Nails – And We Don’t Mean Fingernails

The re-siding project on our building continues. Aside from the noise (which will never be as bad as the woodpecker noise!), the project is coming along nicely.

We heard some rumors of snow this week, so of course our thoughts are turning to snowshoes and skis. We inspected the ground near our snowshoe door and found a few surprises… guess we’ll be working on some serious cleanup before we get those snowshoes outside!


Twenty-two Tutus

You never know what you’re going to see in a park. On Saturday, as we were setting up for our annual Halloween Hike, we were suddenly taken over by tutu wearing toddlers. Wow, was it fun! We have no idea what they were doing, but we did take some shots we wanted to share with you.

Plan B: A Great Plan

We pretty much plan to go outside, no matter what. We’re no weather wimps here. Unless we have lightning or high winds, we’re taking kids outdoors. There are no whiners here!

But somedays the weather wins. Today, the weather won. We have 55 middle schoolers here from Patrick Henry Middle School in Sioux Falls. It does make us pause early in the morning and think “Oh, no! What are we going to do with 55 middle schoolers if the weather is bad?”

Plan B. Plan B is a great plan and today is one of the days when it works beautifully. We have one of the best groups of 6th graders we’ve ever had! They adjusted to being inside instead of out, we adjusted our schedules and away we went. Instead of fishing, hiking, orienteering and outdoor cooking, we’re doing tree identification, owl pellets, outdoor cooking on the grill out the back door and we’re playing a nature quiz bowl game.

We’re having a blast!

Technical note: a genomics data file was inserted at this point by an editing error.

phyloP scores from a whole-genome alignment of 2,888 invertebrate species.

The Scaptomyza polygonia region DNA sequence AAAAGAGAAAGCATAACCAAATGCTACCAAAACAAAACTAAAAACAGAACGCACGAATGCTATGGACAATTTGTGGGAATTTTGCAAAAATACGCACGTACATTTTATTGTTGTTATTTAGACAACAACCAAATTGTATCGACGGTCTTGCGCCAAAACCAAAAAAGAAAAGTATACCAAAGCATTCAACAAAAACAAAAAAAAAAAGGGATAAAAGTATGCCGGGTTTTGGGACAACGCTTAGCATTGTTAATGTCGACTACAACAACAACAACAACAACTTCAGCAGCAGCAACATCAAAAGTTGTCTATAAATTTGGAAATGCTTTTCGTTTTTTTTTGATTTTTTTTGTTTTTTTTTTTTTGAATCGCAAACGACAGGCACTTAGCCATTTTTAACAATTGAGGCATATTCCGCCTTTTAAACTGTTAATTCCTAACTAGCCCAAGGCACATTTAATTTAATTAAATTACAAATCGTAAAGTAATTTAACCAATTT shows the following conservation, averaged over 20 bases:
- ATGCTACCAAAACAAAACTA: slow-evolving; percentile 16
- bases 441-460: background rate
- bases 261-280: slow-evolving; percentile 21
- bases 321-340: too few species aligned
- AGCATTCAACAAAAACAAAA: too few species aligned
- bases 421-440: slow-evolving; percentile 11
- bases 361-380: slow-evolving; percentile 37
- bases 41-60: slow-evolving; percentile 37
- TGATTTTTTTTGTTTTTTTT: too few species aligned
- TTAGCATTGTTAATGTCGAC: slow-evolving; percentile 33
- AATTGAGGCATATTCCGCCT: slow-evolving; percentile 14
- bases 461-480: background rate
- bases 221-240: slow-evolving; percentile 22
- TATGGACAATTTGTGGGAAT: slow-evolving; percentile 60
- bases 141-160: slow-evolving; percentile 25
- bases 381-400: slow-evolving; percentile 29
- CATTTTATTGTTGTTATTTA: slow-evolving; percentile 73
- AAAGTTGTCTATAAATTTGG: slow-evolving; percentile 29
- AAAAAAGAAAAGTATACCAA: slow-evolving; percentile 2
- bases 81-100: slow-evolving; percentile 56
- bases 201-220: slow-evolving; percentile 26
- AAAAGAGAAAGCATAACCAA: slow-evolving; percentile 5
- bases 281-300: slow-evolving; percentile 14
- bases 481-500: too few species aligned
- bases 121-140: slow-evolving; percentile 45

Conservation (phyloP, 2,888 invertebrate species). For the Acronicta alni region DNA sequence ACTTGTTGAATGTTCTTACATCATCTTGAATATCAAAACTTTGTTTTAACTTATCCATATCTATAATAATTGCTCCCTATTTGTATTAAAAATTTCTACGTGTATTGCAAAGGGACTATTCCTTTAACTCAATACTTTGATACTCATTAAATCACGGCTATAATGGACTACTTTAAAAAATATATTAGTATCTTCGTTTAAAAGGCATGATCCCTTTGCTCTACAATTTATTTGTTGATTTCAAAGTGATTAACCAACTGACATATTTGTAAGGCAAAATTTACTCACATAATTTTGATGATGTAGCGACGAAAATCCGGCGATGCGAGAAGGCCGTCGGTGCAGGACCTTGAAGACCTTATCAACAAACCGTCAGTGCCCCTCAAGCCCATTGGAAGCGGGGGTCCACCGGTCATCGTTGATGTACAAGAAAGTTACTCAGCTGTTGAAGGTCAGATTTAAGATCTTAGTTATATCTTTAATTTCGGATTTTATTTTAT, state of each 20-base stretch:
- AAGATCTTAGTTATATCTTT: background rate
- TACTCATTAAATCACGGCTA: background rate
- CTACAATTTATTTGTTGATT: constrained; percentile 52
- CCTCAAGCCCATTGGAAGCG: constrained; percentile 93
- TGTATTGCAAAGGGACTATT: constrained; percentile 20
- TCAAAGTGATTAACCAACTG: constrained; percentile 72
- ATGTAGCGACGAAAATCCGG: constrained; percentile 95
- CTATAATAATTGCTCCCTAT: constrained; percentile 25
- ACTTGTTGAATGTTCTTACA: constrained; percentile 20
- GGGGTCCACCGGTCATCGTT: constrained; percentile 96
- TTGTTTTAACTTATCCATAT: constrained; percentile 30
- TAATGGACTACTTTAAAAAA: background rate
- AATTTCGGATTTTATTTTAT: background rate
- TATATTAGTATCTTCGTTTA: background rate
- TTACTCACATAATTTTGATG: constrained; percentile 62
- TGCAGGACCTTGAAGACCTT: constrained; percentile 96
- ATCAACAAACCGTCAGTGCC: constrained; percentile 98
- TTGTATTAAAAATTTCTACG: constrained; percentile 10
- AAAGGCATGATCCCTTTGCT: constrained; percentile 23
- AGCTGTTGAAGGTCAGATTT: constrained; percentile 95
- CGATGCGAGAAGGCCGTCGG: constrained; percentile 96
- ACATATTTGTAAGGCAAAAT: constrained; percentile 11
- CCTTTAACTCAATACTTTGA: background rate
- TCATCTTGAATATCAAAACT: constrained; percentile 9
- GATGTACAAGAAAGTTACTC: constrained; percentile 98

“Bald” Eagle

Our teacher, Shelly, reported this story from her bird class yesterday. In class, they dress a teacher or parent to show the kids all the parts a bird must have to be a bird.

A little boy wanted his dad to be the bird we dress.

He wanted him to be the bald eagle.

Then, he told us why.

Honey, You’re Sweeter Than Sugar

Rachel approves.
Raw honey combs

by Thea

One of The Outdoor Campus volunteer coordinators, Ashleigh Roemen, grew up on an acreage, but now lives in the big city. She missed the country experience and wanted to share it with her husband and 2-year-old son. She brings a taste of  the country to the city with five bee hives she keeps by Rowena.

Fall is the typical time of year to harvest the honey, Ashleigh said. She pulled the boxes off the hives with her mom, aunt and sister on Friday. They take the frames, full of honey and combs, out of the hive and cut the caps off with a hot knife. The combs are spun in an extractor, filtered and the honey is jarred, she said.

Sometimes, the bees create some “extra” combs between the frames. Those don’t fit in the extractor, so Ashleigh cut them off and brought them to work today. It took a bit of coaxing, but we all tried the raw comb.

Derek tries the honey combs

“Cut off a piece, put it in your mouth and chew it like gum,” she instructed. “The honey will come out and you’ll be left with the wax.”

We did. It was great. I have to admit I felt a little bit like a pioneer girl, taking a taste of nature’s candy.